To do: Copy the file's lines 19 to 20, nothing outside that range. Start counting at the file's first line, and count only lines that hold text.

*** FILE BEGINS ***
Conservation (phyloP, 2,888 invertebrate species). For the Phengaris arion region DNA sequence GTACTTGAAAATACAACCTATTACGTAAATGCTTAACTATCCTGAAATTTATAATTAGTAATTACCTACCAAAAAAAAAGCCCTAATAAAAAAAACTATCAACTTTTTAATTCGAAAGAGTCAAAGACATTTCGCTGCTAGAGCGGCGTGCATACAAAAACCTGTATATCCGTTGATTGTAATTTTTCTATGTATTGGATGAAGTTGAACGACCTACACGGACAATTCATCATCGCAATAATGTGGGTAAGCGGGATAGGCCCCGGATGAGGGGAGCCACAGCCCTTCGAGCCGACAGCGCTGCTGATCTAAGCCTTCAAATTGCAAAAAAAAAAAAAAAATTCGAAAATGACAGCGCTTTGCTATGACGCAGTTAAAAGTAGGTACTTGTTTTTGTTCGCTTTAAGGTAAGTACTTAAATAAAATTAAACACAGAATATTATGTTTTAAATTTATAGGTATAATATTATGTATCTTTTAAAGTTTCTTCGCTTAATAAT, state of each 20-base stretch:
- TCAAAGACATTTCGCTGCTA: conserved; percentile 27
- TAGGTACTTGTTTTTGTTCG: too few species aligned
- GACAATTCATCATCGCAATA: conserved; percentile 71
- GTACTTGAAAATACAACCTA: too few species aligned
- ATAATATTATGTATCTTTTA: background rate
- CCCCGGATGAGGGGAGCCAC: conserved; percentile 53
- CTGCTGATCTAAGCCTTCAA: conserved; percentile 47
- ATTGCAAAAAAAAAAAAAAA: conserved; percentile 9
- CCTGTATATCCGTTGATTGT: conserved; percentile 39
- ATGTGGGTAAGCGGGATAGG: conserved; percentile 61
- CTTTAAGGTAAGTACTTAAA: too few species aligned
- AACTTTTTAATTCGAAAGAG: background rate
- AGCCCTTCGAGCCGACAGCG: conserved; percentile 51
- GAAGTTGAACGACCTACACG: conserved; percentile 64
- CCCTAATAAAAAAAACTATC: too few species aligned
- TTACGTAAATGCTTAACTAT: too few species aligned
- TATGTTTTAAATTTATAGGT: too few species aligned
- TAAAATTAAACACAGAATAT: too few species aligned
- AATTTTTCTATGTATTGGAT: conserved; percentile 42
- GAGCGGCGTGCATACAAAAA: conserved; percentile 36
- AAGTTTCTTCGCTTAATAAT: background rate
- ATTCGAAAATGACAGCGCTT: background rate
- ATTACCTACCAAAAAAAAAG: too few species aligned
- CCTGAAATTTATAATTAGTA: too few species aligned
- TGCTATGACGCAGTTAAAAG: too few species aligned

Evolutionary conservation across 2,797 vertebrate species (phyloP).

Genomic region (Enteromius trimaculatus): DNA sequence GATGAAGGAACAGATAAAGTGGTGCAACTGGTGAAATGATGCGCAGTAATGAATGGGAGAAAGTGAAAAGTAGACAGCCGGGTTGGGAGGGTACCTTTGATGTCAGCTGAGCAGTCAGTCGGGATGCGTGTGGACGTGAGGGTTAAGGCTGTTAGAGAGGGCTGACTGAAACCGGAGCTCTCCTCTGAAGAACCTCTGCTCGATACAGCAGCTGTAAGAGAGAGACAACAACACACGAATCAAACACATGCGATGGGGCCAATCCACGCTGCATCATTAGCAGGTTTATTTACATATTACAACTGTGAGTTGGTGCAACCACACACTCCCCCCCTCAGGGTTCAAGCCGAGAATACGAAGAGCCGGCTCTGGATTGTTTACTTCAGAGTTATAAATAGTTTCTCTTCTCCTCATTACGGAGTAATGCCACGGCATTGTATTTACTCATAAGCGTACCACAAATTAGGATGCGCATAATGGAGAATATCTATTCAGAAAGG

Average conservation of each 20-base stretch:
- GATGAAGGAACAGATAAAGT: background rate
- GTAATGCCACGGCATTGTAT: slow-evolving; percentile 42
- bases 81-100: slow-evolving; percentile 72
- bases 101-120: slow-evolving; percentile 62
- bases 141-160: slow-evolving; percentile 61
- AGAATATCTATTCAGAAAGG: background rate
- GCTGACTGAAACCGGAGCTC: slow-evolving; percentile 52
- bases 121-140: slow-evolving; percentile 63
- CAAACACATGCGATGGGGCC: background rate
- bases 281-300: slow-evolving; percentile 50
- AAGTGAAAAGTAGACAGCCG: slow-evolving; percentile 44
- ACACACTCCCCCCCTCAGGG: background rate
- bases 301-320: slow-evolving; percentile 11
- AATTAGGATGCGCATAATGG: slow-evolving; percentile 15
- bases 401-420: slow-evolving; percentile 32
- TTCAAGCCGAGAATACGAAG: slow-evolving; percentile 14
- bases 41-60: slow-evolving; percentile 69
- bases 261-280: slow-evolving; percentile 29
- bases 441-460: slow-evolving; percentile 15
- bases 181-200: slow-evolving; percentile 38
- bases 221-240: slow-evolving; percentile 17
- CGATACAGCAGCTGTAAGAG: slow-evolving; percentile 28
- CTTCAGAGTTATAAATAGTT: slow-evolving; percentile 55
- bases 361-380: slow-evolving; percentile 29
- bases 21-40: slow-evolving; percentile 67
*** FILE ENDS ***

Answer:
- TAAAATTAAACACAGAATAT: too few species aligned
- AATTTTTCTATGTATTGGAT: conserved; percentile 42